|Born||October 22, 1920|
New York, New York
|Died||December 11, 1991 71) (aged|
|Resting place||Hillside Memorial Park|
|Alma mater||Dartmouth College|
|Occupation||Film and television producer, screenwriter|
|Relatives||Maurice Rapf (brother)|
After graduating from Dartmouth College in 1942, he served as a lieutenant (junior grade) in the U.S. Navy during World War II. Returning to civilian life, he followed in his father's and brother's footsteps into filmmaking and was hired by MGM to be part of a production group headed by Charles Schnee. His first credit was for writing and producing the 1948 Western Adventures of Gallant Bess. In 1952 he wrote and produced the noir film The Sellout. After this he worked primarily as a producer, on films such as Big Leaguer and Half a Hero.
In 1973 he produced the TV film The Marcus-Nelson Murders, starring Telly Savalas as police lieutenant Theo Kojak. Though it had not originally been intended as a pilot, it became the basis of one of Rapf's most successful series, Kojak. He would be nominated for three Emmy Awards for his work on the film and show.
Matthew Rapf died in Malibu on December 11, 1991, after a bout of influenza.
- 1948 Adventures of Gallant Bess (screenwriter, producer)
- 1951 No Questions Asked (associate producer)
- 1952 The Sellout (story, producer)
- 1952 Desperate Search (producer)
- 1953 Big Leaguer (producer)
- 1953 Half a Hero (producer)
- 1953–1954 The Loretta Young Show (producer)
- 1953–1954 The Web (producer)
- 1955 The Challenge (TV movie; producer)
- 1955–1956 The Great Gildersleeve (producer)
- 1955–1956 Frontier (producer)
- 1957 The Web (producer)
- 1958 Jefferson Drum (producer)
- 1960 Two Faces West (producer)
- 1961–1964 Ben Casey (producer)
- 1964–1965 Slattery's People (producer)
- 1967–1968 Iron Horse (executive producer)
- 1968 Shadow on the Land (TV movie; producer)
- 1970–1971 The Young Lawyers (producer)
- 1971 Terror in the Sky (TV movie; producer)
- 1972 Hardcase (TV movie; producer)
- 1973 The Marcus-Nelson Murders (TV movie; producer)
- 1973–1978 Kojak (story, producer)
- 1975 Crime Club (TV movie; executive producer)
- 1975 One of Our Own (TV movie; executive producer)
- 1975–1976 Doctors' Hospital (executive producer)
- 1976–1977 Switch (executive producer)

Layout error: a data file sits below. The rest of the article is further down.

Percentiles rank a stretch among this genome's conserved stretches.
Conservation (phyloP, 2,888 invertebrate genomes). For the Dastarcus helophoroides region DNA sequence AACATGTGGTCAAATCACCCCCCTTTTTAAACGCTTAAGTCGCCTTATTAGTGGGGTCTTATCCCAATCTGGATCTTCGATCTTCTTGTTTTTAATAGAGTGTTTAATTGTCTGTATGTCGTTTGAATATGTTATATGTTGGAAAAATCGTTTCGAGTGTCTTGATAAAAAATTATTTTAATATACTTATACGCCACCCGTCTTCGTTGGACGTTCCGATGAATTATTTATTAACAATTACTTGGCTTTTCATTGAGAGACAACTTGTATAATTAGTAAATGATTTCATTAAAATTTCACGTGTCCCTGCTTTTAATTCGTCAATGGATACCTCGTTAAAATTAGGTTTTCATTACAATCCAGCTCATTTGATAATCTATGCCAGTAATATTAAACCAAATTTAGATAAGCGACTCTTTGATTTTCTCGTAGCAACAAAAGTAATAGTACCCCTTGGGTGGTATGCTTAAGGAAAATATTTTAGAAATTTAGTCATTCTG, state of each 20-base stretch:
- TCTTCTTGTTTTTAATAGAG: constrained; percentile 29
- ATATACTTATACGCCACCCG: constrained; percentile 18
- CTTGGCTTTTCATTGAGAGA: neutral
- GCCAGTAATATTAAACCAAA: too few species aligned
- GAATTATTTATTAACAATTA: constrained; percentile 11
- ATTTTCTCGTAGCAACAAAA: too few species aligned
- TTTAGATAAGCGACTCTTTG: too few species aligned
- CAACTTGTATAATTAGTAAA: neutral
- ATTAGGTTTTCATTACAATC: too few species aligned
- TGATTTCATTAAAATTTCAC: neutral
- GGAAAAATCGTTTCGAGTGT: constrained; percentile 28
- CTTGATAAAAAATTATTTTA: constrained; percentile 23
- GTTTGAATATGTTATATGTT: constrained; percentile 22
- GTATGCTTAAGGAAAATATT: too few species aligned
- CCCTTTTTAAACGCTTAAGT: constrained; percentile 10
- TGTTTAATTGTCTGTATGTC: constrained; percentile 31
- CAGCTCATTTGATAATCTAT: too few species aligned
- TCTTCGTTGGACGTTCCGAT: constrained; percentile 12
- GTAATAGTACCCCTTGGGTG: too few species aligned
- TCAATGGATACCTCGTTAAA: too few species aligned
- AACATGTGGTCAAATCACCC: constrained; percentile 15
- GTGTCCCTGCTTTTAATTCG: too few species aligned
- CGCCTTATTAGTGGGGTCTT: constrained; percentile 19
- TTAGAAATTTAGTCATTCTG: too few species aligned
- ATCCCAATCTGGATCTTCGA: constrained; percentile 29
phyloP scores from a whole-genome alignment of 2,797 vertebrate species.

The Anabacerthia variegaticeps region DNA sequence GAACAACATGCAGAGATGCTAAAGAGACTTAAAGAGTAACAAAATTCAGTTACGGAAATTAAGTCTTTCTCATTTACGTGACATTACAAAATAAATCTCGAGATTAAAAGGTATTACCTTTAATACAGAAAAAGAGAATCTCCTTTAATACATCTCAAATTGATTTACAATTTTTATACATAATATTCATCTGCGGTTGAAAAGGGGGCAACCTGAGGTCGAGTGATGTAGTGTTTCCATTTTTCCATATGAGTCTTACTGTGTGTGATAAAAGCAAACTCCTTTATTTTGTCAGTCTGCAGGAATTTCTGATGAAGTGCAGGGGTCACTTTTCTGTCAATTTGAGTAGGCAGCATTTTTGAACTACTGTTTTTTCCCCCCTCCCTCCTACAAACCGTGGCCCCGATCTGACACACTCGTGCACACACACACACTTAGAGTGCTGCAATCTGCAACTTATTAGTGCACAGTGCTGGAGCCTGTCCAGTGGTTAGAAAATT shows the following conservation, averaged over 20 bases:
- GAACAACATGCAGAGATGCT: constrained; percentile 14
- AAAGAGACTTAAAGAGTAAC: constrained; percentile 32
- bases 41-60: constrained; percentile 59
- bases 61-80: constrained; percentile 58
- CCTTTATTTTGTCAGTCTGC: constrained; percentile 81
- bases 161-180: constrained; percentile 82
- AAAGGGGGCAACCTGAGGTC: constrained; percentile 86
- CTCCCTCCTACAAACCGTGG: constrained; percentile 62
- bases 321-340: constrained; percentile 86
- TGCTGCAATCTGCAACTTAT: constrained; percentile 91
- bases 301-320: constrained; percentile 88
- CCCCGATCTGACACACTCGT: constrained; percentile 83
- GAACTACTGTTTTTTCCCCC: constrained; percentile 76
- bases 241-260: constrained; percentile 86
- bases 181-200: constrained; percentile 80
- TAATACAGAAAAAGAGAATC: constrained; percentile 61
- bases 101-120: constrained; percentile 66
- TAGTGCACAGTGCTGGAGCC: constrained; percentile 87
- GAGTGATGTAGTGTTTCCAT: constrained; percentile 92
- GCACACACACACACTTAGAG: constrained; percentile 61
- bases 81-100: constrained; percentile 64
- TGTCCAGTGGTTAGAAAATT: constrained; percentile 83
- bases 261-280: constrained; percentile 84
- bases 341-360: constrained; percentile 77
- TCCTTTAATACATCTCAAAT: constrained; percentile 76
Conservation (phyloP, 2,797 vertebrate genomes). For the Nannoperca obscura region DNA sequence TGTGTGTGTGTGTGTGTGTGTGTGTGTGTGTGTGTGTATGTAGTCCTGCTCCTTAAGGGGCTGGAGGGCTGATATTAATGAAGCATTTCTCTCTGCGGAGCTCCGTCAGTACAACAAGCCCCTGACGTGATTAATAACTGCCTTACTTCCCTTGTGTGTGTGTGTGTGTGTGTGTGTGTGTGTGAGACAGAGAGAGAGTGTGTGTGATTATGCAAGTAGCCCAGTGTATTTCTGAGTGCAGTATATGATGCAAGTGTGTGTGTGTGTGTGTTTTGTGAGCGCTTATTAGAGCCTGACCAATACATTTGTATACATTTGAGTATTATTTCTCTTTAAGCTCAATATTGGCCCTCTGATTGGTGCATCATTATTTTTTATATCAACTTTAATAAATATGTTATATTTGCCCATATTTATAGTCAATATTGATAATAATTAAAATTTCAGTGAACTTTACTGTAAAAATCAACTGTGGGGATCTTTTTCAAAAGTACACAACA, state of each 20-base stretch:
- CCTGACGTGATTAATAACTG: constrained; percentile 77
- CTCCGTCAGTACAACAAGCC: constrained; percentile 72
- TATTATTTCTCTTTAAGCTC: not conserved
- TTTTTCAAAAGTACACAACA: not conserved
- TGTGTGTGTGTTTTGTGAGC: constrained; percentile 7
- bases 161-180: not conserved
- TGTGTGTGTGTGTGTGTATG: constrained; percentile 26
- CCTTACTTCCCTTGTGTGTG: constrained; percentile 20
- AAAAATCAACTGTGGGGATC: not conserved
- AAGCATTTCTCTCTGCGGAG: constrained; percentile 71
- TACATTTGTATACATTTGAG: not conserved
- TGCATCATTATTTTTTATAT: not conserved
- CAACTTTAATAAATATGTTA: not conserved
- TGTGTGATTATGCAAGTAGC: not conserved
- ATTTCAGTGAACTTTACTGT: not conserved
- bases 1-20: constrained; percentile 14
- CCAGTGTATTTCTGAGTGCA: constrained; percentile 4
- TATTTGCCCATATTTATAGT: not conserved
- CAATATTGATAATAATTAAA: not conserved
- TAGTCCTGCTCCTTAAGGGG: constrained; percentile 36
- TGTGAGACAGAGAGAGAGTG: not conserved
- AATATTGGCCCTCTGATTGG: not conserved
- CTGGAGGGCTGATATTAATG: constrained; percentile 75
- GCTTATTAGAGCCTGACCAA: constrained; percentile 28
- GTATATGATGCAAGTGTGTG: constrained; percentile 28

- 1979 Doctors' Private Lives (miniseries; producer)
- 1979 Eischied (supervising producer)
- 1981 Gangster Wars (TV movie; executive producer)
- 1981 The Gangster Chronicles (miniseries; executive producer)
- The Hollywood Reporter, Volume 320, Issues 18-34. Wilkerson Daily Corporation. 1991. p. 548. Retrieved April 10, 2019 – via Google Books.
- "Rapf, Matthew". Los Angeles Times. December 12, 1991. p. A36. Retrieved April 10, 2019 – via newspapers.com.
- "Maurice Rapf, 88, Screenwriter and Film Professor". The New York Times. Associated Press. April 18, 2003. Retrieved April 10, 2019.
- "Matthew Rapf, Producer, 71". The New York Times. December 18, 1991. Retrieved April 10, 2019.
- Schallert, Edwin (January 30, 1952). "Fairbanks Will Make Episode Film; Schary Boosts Young Producers". Los Angeles Times. p. 31. Retrieved April 10, 2019 – via newspapers.com.
- Motion Picture Herald. Quigley Publishing Company. 1948. p. 42. Retrieved April 10, 2019 – via Google Books.
- Blum, Daniel (1969). Screen World Vol. 4 1953. Biblo & Tannen Publishers. p. 12. ISBN 9780819602596. Retrieved April 10, 2019 – via Google Books.
- "Movie Group Pushes Plans In Melbourne". Orlando Evening Star. Melbourne, Florida. February 10, 1953. p. 11. Retrieved April 10, 2019 – via newspapers.com.
- Broadcasting. Cahners Publishing Company. 1955. p. 101. Retrieved April 10, 2019 – via Google Books.
- "Movie of the Week becomes a regular". The Anniston Star. Los Angeles. AP. July 18, 1973. Retrieved April 10, 2019 – via newspapers.com.
- "Matthew Rapf". Emmy Awards. Retrieved April 10, 2019.
- "Rapf, Carol". Los Angeles Times. August 24, 2000. p. B12. Retrieved April 10, 2019 – via newspapers.com.